Another Rhetorical Counterfactual: Could India's Partition Have Turned Out Even Worse?
I was interested to see counterfactual reasoning being used for a new purpose this past weekend in The New York Times Book Review.
In his review of John Keay’s new book, Midnight’s Descendants: A History of South Asia Since Partition, Isaac Chotiner made a claim about the alleged limits of “what if? thinking.
“Some historical events have such utterly catastrophic consequences that no amount of “what if” counterfactuals can yield a more awful result. World War I, for example, resulted in an enormous number of fatalities, largely entrenched the imperialism that initiated it and paved the way for both Nazism and Stalinism. How could a different path have been worse?”
“The 1947 partition of British India, which led to the creation of India and Pakistan as independent countries, was undertaken with nobler motives. But “Midnight’s Descendants,” John Keay’s solid new history of the subcontinent over the past 67 years, leaves the reader with the same depressing thought: No alternative could possibly have been more calamitous.”
“Partition laid the groundwork for the very civil war it was supposed to prevent — as many as one million people may have died — and created a lasting enmity between two states that are now nuclear-armed. If you include the 1971 genocide Pakistan perpetrated against its restive eastern wing (which became independent Bangladesh in December of that year) and the wildly unstable nature of Pakistan today, you are confronted with a disaster of astonishing proportions.”
I am no expert in the history of South Asia and so cannot advance a scenario in which the avoidance of partition in 1947 causes a calamity of such proportions as to make the original partition look like a reasonable solution.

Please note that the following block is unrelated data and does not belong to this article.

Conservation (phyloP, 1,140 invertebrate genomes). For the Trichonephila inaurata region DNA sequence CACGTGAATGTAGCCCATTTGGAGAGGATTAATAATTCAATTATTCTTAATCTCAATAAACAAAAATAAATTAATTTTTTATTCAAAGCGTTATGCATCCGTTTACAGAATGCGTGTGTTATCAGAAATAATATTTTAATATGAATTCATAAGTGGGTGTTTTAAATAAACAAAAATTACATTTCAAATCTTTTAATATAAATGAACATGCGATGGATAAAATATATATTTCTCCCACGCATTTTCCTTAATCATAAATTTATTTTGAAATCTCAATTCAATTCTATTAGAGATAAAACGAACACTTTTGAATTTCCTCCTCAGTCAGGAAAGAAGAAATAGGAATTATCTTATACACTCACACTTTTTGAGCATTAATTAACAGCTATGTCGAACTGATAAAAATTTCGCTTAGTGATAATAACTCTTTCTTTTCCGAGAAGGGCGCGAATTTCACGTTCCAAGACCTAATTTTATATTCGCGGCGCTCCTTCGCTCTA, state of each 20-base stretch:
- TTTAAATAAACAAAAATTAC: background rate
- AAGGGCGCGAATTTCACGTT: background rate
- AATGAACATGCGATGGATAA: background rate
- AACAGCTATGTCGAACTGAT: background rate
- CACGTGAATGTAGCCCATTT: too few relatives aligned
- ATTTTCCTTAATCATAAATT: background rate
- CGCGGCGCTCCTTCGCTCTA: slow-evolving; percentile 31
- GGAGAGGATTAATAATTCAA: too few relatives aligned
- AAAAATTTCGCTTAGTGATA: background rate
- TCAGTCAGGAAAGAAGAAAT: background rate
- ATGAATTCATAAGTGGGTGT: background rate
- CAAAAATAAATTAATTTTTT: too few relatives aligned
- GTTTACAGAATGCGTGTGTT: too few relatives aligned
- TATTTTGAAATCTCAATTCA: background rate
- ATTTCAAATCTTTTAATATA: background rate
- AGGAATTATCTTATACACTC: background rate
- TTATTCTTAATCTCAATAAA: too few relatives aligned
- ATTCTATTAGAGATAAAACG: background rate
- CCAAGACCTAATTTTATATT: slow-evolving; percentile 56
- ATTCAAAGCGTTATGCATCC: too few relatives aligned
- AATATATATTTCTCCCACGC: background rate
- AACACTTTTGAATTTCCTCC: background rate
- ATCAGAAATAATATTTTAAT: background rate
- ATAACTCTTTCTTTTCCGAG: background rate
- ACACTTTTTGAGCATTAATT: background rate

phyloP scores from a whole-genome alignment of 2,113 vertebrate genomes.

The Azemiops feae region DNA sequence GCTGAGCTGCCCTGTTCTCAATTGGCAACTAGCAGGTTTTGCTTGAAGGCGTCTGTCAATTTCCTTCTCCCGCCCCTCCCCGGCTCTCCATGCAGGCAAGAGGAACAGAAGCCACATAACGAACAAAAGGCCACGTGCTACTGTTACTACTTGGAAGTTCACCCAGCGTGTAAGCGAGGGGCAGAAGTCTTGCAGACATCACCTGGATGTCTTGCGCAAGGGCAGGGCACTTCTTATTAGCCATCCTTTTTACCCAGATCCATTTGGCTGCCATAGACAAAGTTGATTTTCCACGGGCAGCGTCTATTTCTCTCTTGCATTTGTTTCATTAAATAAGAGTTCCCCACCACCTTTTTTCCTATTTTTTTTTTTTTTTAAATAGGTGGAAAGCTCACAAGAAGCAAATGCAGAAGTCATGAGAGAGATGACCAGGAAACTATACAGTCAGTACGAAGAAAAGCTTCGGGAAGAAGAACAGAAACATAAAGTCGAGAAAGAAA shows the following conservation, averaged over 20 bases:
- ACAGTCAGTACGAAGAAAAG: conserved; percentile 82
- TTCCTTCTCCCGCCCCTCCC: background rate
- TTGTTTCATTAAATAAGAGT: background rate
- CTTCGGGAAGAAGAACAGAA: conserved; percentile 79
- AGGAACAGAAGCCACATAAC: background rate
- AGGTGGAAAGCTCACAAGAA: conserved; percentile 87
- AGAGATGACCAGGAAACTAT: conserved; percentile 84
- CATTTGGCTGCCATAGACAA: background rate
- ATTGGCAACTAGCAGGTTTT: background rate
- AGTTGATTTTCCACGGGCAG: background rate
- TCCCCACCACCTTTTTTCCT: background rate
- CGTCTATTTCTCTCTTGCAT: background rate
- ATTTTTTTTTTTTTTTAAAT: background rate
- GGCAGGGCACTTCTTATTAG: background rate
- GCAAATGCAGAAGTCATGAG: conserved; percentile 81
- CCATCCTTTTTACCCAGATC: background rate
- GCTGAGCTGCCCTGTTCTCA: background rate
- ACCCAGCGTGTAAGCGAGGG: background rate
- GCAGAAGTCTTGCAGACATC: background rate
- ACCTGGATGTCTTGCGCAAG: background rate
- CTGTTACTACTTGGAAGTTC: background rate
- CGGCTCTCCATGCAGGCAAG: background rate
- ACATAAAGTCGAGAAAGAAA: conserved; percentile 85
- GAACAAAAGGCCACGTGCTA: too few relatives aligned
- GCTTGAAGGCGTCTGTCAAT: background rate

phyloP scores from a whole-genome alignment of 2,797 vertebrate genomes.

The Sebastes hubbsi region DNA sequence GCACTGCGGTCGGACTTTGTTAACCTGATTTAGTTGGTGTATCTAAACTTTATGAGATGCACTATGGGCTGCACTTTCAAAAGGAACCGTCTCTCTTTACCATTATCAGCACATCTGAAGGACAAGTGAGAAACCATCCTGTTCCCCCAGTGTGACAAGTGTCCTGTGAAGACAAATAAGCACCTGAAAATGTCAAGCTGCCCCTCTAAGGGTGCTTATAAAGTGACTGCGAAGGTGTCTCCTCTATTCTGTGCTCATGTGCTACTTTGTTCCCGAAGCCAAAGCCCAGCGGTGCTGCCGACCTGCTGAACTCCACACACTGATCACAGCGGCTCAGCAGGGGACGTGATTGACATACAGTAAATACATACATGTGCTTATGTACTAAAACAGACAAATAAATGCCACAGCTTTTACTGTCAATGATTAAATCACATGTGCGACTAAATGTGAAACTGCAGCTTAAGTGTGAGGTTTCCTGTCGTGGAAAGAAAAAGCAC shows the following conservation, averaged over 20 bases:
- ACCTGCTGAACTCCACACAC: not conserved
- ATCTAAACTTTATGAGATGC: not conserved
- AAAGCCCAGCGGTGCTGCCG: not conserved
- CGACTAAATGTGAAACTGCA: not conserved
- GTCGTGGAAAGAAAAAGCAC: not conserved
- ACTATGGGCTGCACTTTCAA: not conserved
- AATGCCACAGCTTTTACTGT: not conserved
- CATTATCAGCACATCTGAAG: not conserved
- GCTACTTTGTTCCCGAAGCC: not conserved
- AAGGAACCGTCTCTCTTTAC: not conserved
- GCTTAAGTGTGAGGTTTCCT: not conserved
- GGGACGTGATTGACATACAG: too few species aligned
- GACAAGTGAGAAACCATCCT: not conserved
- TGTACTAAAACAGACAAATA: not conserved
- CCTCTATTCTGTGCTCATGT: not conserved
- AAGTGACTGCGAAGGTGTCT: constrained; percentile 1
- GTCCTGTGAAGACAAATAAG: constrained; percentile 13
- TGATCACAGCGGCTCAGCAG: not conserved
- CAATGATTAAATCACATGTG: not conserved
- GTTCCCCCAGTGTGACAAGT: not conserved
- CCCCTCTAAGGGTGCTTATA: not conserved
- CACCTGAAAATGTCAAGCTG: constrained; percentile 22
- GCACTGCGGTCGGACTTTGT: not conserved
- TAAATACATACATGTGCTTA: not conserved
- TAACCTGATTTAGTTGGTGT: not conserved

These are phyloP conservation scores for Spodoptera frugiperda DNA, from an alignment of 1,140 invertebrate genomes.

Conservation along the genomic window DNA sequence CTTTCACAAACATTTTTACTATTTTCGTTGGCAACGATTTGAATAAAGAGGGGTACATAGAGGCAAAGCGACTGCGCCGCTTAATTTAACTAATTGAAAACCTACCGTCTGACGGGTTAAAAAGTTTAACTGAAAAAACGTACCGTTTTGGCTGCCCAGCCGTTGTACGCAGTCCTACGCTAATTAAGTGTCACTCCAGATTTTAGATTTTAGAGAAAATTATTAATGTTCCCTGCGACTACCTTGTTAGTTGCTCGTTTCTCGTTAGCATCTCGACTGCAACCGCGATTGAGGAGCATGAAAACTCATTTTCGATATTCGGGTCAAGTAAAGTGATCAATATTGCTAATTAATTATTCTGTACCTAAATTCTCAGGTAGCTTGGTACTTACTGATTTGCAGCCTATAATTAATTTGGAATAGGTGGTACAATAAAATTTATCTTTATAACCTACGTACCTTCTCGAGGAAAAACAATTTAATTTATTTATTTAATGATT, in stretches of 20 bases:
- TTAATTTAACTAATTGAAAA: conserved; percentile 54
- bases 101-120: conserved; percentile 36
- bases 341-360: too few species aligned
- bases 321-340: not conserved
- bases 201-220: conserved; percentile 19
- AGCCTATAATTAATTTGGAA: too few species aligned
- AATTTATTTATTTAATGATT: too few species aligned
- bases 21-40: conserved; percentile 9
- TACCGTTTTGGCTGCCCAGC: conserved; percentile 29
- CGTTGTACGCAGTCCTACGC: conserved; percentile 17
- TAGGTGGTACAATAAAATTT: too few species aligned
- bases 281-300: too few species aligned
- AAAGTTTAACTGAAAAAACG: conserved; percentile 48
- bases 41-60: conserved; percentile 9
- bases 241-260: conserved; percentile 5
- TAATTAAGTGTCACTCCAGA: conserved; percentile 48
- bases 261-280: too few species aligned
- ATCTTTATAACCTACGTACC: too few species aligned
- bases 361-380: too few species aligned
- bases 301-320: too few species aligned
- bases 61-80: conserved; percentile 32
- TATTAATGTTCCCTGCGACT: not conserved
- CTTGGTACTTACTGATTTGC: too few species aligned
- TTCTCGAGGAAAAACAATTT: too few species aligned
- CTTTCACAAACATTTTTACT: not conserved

But there is certainly evidence that Chotiner’s premise – however appealing -- is incorrect. It’s pretty safe to say that the human imagination is quite capable of taking any historical reality and making it even more nightmarish than it already is.
Stephen Fry’s novel, Making History, is a good example of this. The novel famously satisfies the urge to prevent Hitler’s birth and thereby prevent the Second World War (by having a graduate student send a birth control pill back to the local water well where Hitler's never-to-be-mother, Klara, fetches her drinking water in Hitler’s not-to-be hometown of Braunau-am-Inn). But while Hitler is successfully eliminated from history, his role ends up being performed by an even more capable and ruthless figure, Rudolf Gloder, who ends up helping the Nazis develop nuclear weapons, win World War II, and so forth….
Similarly, Richard Ned Lebow’s recent book, Archduke Franz Ferdinand Lives! imagines a world in which the avoidance of World War I ends up leading to a later war in western Europe in the 1970s in which both Germany and England suffer severe nuclear destruction and millions of fatalities.
These and other examples show that Chotiner’s claim is not borne out by the evidence.
That said, the fact that he raises the point in the first place is significant for showing how counterfactual claims are becoming increasingly salonfähig (ie. acceptable to use in polite company; I don’t often get a chance to use this great German word, so there – I said it).
Chotiner could have easily written his review of Keay’s book by sticking to the real historical record and underscoring the magnitude of Great Britain’s calamitous decision to partition India in 1947. But adding a counterfactual angle provides extra rhetorical emphasis. Chotiner’s point is essentially to argue that the partition plan was so bad that we cannot even imagine a worse possible outcome than what actually happened.
Except, there’s probably always someone who can.
Had Britain somehow been able to hold on even longer to the Raj, might an eventual policy of partition have been even deadlier? There are few iron laws of history, but one that is worth considering would hold that “if any event is destined to happen, it is best for it to take place sooner than later.” Given the fact that the destructiveness of war is increased by advances in technology, it is likely that the later occurrence of any number of real historical wars -- the Civil War, World War I, the Arab-Israeli war of 1948 – would have led to even worse death and destruction.